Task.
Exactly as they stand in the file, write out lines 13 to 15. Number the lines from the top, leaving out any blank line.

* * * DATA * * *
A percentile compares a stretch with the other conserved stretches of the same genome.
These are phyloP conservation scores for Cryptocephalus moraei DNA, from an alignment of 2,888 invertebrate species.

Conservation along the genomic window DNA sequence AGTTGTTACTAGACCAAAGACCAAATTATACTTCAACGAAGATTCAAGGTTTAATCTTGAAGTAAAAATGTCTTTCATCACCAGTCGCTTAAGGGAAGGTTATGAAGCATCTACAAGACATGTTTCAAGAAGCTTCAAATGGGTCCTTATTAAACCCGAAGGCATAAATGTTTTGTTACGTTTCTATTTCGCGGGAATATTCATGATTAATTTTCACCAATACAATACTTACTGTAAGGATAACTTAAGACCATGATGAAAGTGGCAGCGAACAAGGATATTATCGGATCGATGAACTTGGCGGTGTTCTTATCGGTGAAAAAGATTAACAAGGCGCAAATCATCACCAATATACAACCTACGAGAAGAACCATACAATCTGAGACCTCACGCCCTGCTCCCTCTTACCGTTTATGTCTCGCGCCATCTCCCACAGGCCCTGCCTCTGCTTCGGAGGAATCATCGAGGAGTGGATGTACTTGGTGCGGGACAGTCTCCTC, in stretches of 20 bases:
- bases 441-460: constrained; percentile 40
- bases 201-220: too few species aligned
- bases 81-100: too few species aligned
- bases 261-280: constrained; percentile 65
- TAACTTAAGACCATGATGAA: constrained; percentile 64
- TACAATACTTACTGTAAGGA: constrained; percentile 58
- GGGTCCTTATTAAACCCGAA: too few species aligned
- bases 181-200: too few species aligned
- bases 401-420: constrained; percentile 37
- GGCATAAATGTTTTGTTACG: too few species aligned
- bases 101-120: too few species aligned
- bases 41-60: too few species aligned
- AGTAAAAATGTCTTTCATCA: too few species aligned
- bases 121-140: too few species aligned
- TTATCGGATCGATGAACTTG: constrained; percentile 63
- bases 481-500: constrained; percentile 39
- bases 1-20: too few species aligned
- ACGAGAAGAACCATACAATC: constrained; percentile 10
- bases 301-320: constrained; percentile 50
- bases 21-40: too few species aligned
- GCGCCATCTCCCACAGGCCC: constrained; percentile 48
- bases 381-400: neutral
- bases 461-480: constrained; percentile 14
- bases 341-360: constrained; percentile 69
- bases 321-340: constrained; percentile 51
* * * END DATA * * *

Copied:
- GGCATAAATGTTTTGTTACG: too few species aligned
- bases 101-120: too few species aligned
- bases 41-60: too few species aligned